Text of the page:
In the annals of “strange new worlds”, the ultra-hot Jupiter planet WASP-76b ranks right up there as a very unusual place. There’s no surface, but it does have a massive, hot atmosphere. Temperatures average a raging 2000 C and rise up to 2400 C in one hemisphere. That’s hot enough for mineral and rock-forming elements like calcium, nickel, and magnesium to get vaporized and float around in that thick blanket of air. Not only that, but iron probably rains down through the clouds.
WASP-76b sounds like it could be a twisted science-fictional cross between the Star Warsian planets Bespin and Mostafar, but it’s actually a real place. This world was discovered in 2013, and right away, it caught scientists’ attention. First, it really hugs its parent star, orbiting at a distance of only about 5 million kilometers. That’s about 12 times closer than Mercury is to the Sun. Next, the extreme heat from the star actually puffs the planet up, making it almost twice the radius of Jupiter.
Planetary experts have studied WASP-76b quite a bit over the years. They want to know more about its atmosphere and its formation. Recently, a team led by astronomer Stefan Pelletier watched WASP-76b as it passed in front of its star. They used the MAROON_X high-resolution spectrogram to measure the chemistry of the planet’s atmosphere. They found at least 11 rock-forming elements floating around in the thick blanket of air at this world. These include sodium, potassium, lithium, nickel, manganese, chromium, magnesium, vanadium, barium, calcium, and, as previously detected, iron.
How Do Rock “Vapors” Happen on a Planet?
Studies of places like WASP-76b give clues to the process of planetary formation. Astronomers think the rocky bodies typically form relatively close to the parent star. Their metallic and rocky materials can withstand heat. The gas- and ice-giant worlds may form relatively close as well. But, eventually, they migrate to places where their volatile elements (hydrogen, etc.) can survive. That’s the way it probably happened in our own Solar System. So, one of the many aims in the search for exoplanets is to figure out if planetary formation happens in roughly the same way around many different stars.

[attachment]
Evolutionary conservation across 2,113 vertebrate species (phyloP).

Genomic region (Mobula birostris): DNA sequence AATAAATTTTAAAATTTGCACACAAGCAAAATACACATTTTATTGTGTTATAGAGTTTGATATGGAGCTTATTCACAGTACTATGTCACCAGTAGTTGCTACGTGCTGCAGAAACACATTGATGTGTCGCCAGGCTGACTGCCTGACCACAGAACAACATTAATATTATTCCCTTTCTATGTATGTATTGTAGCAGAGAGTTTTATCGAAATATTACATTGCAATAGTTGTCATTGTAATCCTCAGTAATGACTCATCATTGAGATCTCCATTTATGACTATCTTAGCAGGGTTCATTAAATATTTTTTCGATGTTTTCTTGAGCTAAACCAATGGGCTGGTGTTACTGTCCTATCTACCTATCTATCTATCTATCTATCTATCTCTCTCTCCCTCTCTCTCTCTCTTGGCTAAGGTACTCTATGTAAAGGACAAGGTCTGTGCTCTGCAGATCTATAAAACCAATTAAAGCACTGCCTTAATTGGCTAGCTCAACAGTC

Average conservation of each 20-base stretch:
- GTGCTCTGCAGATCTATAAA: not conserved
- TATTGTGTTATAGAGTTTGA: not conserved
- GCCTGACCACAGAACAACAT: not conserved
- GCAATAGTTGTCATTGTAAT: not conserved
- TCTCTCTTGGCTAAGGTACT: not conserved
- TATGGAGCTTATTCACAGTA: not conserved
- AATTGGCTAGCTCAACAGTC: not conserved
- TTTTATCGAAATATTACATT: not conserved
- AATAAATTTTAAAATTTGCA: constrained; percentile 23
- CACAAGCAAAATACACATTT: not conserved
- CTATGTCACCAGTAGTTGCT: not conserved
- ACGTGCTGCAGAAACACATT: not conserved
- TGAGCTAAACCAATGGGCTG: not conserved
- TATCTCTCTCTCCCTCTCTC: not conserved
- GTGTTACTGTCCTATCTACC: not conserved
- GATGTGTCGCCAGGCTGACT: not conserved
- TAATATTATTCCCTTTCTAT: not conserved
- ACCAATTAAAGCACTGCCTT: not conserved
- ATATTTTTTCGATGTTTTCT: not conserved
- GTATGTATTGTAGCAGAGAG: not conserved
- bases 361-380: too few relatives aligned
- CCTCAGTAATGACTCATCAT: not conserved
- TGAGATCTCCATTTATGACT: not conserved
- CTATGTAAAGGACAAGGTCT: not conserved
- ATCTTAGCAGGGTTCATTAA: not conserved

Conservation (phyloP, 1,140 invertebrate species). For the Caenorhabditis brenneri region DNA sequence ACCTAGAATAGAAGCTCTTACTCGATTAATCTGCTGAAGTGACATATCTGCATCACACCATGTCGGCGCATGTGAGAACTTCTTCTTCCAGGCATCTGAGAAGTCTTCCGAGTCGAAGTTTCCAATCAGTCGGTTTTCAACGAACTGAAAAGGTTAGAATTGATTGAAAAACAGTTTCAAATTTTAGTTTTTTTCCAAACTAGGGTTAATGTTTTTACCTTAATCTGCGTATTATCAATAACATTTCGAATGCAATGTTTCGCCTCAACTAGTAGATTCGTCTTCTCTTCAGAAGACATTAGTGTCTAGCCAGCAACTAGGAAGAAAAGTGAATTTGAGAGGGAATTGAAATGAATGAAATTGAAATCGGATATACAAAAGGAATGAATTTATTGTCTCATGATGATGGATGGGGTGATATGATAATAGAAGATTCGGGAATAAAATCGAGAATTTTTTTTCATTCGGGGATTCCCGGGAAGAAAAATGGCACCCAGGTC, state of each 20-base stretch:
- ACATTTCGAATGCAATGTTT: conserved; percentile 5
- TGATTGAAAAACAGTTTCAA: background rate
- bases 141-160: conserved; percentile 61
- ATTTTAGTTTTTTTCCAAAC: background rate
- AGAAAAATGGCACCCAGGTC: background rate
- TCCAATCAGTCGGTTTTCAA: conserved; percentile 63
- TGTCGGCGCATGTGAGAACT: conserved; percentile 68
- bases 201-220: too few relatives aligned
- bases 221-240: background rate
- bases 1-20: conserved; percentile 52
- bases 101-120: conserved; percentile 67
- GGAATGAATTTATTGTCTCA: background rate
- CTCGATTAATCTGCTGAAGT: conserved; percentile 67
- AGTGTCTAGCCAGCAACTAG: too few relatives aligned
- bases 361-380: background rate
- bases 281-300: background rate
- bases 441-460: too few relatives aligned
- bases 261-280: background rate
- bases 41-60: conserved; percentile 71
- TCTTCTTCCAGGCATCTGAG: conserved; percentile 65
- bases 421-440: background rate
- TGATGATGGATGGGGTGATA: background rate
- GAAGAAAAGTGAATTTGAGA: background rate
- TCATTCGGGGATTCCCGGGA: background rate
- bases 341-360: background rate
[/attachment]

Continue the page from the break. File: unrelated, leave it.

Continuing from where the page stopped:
As astronomers began finding more exoplanets, Hot Jupiters showed up first. They’re large and can usually be spotted in the glare of their parent stars. They orbit close to their stars, which heats them up. That’s where the term “hot Jupiter” originates.
In the case of WASP-76b, extreme heat vaporizes metals. Normally, at a rocky world, those metallic elements would solidify into terrain. That’s what happened here on Earth, Mars, Jupiter, and Mercury. But, for this Hot Jupiter, they simply become part of the air.
Interestingly, they also exist in the gas giants of our own Solar System, but those worlds are much colder than WASP-76b. So, the metallic elements are “frozen out” and they don’t show up in the atmospheres of those worlds, according to Pelletier.“Truly rare are the times when an exoplanet hundreds of light-years away can teach us something that would otherwise likely be impossible to know about our own Solar System,” he said. “That is the case with this study.”
Finding A Rarity and What It Means
The element vanadium appears in that list of metallic vapors in WASP-76b’s atmosphere. Finding it just adds to the strangeness of that world. Pelletier points out that was the first time that material had ever been found on an exoplanet. “This molecule is of high interest to astronomers because it can have a great impact on the atmospheric structure of hot giant planets,” he said. “This molecule plays a similar role to ozone being extremely efficient at heating Earth’s upper atmosphere.”
Interestingly, the abundances of these rocky materials closely match their abundance in the Sun and WASP-76 (the host star). That doesn’t mean they both formed from the same cloud since there’s a distance of 634 light-years between the two. Instead, it provides an intriguing clue to astronomers about how gas giants actually form in any given protoplanetary nebula. It may imply that gas-giant planets, like Jupiter and Saturn, coalesce out of the gas and dust of a protoplanetary disk. That’s pretty similar to what a star does as it forms.
Worlds like Mercury, Venus, and Earth, likely form from the gradual accretion and collisions of dust, rocks, and planetesimals to make rocky planets. The discovery of rocky metallic elements on WASP-76b is another step toward understanding the formation of gaseous planets around distant stars. It should also give some interesting insights into the birth and evolutionary processes of Jupiter, Saturn, Uranus, and Neptune.